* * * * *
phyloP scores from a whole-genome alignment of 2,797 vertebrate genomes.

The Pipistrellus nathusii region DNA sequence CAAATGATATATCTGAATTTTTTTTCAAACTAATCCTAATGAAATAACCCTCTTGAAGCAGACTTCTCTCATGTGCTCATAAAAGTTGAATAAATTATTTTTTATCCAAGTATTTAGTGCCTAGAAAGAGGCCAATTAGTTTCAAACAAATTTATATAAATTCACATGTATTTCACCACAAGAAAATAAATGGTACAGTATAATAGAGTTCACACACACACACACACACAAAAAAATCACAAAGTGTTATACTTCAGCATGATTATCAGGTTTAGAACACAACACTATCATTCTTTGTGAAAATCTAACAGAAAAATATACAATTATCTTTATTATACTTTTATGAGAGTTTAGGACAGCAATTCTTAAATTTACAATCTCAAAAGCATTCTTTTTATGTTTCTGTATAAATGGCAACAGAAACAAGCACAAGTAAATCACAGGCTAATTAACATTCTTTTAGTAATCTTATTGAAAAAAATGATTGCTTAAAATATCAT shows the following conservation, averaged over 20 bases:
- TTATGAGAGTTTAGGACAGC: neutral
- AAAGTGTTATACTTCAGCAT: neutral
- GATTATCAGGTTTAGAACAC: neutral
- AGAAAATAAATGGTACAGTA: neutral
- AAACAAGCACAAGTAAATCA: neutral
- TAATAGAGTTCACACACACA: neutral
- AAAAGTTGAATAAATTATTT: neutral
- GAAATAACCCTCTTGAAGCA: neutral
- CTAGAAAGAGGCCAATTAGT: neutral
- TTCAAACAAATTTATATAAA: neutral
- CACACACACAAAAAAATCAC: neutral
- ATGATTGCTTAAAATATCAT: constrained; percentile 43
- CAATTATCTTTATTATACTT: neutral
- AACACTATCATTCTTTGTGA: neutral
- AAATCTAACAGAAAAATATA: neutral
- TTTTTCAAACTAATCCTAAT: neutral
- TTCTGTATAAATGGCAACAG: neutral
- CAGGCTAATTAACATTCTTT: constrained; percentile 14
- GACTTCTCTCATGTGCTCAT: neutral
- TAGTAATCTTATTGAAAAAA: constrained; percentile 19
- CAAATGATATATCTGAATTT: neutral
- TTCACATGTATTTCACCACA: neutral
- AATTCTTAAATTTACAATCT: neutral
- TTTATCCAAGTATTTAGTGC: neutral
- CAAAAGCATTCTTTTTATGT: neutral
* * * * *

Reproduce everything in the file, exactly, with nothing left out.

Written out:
phyloP scores from a whole-genome alignment of 2,797 vertebrate genomes.

The Pipistrellus nathusii region DNA sequence CAAATGATATATCTGAATTTTTTTTCAAACTAATCCTAATGAAATAACCCTCTTGAAGCAGACTTCTCTCATGTGCTCATAAAAGTTGAATAAATTATTTTTTATCCAAGTATTTAGTGCCTAGAAAGAGGCCAATTAGTTTCAAACAAATTTATATAAATTCACATGTATTTCACCACAAGAAAATAAATGGTACAGTATAATAGAGTTCACACACACACACACACACAAAAAAATCACAAAGTGTTATACTTCAGCATGATTATCAGGTTTAGAACACAACACTATCATTCTTTGTGAAAATCTAACAGAAAAATATACAATTATCTTTATTATACTTTTATGAGAGTTTAGGACAGCAATTCTTAAATTTACAATCTCAAAAGCATTCTTTTTATGTTTCTGTATAAATGGCAACAGAAACAAGCACAAGTAAATCACAGGCTAATTAACATTCTTTTAGTAATCTTATTGAAAAAAATGATTGCTTAAAATATCAT shows the following conservation, averaged over 20 bases:
- TTATGAGAGTTTAGGACAGC: neutral
- AAAGTGTTATACTTCAGCAT: neutral
- GATTATCAGGTTTAGAACAC: neutral
- AGAAAATAAATGGTACAGTA: neutral
- AAACAAGCACAAGTAAATCA: neutral
- TAATAGAGTTCACACACACA: neutral
- AAAAGTTGAATAAATTATTT: neutral
- GAAATAACCCTCTTGAAGCA: neutral
- CTAGAAAGAGGCCAATTAGT: neutral
- TTCAAACAAATTTATATAAA: neutral
- CACACACACAAAAAAATCAC: neutral
- ATGATTGCTTAAAATATCAT: constrained; percentile 43
- CAATTATCTTTATTATACTT: neutral
- AACACTATCATTCTTTGTGA: neutral
- AAATCTAACAGAAAAATATA: neutral
- TTTTTCAAACTAATCCTAAT: neutral
- TTCTGTATAAATGGCAACAG: neutral
- CAGGCTAATTAACATTCTTT: constrained; percentile 14
- GACTTCTCTCATGTGCTCAT: neutral
- TAGTAATCTTATTGAAAAAA: constrained; percentile 19
- CAAATGATATATCTGAATTT: neutral
- TTCACATGTATTTCACCACA: neutral
- AATTCTTAAATTTACAATCT: neutral
- TTTATCCAAGTATTTAGTGC: neutral
- CAAAAGCATTCTTTTTATGT: neutral